By John Ramming Chappell and Ari Tolany

Recent months have seen a flood of revelations concerning civilian harm resulting from U.S. military operations. The last U.S. airstrike of the war in Afghanistan, which killed ten civilians including an aid worker and seven children, was soon followed by news of U.S. operations in Syria targeting and endangering civilians. Reporting from The New York Times found that the Department of Defense (DOD) failed to investigate properly several civilian casualty incidents in Syria, including the March 2019 airstrikes in Baghuz that killed as many as seventy civilians. This reporting, along with five years of other in-depth New York Times investigations, illustrates the systemic failures of accountability for civilian casualties which have plagued U.S. air wars in Syria, Iraq, and Afghanistan.

These recent revelations and DOD’s apparent inability to investigate itself have renewed demands for increased congressional oversight over DOD civilian harm policies. Meanwhile, Congress has spent much of the last few months considering the National Defense Authorization Act (NDAA), the annual must-pass defense bill containing some of Congress’s most important national security measures. This year, the road to NDAA passage was particularly difficult, with gridlock and competing priorities delaying the process. Last week, although many of the most promising amendments on civilian harm issues were cut in negotiations, the Senate finally passed the bill with a vote of 88-11, sending it to the President’s desk for his signature. While the NDAA takes some important steps towards congressional oversight of civilian harm, especially in the amends process, it does not go far enough in preventing and monitoring the U.S. role in civilian harm, particularly through its security partnerships. Further legislative action is needed, then, not only to investigate and make amends for civilian harm, but to implement strong policies concerning the protection of civilians in U.S. and partner military operations.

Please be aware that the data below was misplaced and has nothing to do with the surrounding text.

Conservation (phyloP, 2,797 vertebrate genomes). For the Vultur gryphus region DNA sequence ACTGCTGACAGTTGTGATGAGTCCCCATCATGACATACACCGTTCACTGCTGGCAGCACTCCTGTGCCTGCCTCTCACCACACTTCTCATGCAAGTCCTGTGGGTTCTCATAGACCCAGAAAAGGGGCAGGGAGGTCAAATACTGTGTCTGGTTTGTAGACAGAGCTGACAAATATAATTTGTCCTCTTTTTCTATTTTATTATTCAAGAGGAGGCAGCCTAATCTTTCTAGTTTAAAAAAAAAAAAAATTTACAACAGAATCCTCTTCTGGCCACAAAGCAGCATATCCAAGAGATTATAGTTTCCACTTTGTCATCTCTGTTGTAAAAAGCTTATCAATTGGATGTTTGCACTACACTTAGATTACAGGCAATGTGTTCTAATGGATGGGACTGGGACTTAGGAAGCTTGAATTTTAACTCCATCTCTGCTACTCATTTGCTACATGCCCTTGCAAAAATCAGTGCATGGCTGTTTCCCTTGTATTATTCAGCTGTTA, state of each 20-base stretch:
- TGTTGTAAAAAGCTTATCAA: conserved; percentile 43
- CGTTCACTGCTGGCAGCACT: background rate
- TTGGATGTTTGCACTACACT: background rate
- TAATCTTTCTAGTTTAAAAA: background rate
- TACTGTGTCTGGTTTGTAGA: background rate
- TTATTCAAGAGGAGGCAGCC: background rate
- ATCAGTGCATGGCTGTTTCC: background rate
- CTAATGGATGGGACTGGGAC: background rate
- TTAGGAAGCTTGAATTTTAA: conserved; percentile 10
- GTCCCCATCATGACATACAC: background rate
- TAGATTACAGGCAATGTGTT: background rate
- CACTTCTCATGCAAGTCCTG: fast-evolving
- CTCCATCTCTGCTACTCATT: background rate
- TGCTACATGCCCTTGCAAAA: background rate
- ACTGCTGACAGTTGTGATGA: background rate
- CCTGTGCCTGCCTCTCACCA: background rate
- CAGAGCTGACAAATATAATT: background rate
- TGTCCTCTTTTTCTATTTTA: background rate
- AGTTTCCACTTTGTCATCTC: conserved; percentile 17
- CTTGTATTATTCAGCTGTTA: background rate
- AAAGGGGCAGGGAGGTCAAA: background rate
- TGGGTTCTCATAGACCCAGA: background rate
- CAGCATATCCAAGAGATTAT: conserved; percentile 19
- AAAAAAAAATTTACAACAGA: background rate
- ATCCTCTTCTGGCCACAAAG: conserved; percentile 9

Read the full article in Just Security.